• It is generally accepted that delay in diagnosis in common because definite clinical signs is prone to being concealed. It is due to a low incidence of the appearance of free gas in the peritoneal cavity on abdominal X-ray film. To salvage the patients in early stage, surgeons should be alert to a latent interval in this stage.
  • The diagnosis of SBI is now more frequently made on the basis of clinical signs or an abnormal CT scan, than as an associated injury during a trauma laparotomy. As a result, delays in the diagnosis of SBI may occur and contribute significantly to morbidity and mortality.
  • Small-bowel perforations are often minute and may seal temporarily before free air is noted." Associated spasm of the circular muscle above and below the level of the perforation, results in a localised ileus which further prevents leakage. After 5 or 6 hours the spasm passes off and contamination of the peritoneal cavity occurs as the isolated segment takes part in the peristaltic activity again.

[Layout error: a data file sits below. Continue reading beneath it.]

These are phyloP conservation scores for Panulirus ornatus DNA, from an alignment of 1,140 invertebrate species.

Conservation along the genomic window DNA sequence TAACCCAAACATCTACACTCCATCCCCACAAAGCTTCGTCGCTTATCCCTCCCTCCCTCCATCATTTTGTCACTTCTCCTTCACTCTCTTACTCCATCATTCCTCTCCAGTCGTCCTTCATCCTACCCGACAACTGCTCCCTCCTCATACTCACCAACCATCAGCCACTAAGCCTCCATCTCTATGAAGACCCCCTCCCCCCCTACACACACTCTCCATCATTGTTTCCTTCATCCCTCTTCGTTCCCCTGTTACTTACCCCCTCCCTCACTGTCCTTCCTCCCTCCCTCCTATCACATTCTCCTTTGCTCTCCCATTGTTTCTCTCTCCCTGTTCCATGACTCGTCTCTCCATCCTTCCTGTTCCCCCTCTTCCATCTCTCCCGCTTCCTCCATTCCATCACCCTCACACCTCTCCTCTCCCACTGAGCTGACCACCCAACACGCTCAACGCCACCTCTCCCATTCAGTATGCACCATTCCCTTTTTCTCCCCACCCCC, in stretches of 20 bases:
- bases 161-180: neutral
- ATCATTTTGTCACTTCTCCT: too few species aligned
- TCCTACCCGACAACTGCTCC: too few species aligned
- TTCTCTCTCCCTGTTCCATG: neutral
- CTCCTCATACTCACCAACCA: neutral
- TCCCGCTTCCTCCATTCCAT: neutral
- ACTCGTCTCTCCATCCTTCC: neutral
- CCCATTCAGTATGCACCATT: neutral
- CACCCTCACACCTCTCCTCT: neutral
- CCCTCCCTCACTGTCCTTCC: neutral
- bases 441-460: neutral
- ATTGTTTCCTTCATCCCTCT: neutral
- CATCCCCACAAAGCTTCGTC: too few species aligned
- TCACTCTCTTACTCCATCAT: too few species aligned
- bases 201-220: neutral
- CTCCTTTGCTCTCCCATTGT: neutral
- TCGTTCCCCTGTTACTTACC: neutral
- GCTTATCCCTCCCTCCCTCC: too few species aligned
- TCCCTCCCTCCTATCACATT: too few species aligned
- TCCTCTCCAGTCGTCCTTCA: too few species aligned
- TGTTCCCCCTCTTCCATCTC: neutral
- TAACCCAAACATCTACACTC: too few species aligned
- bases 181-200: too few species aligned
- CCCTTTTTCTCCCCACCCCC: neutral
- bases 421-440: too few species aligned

• ' Klinger" described 50 patients of all ages, in only 10 of whom he noted free air; in one of them the perforation only became evident on delayed films. Delay in diagnosis may occur as a result of late rupture of an intramural haematoma'" or after serosal and tunica muscularis tears, or after interference with the blood supply, as occurs in avulsion injuries." Delayed diagnosis may also be the result of lack of careful examination in patients with multiple injuries."
  • In the digestive organ with the lumen, it is necessary that traumatic perforation should be quickly detected and treated. It is without saying that a presence of free gas is a confirmable finding.
  • In contrast, abdominal free gas is unlikely to appear and often fails to detect in the early stage.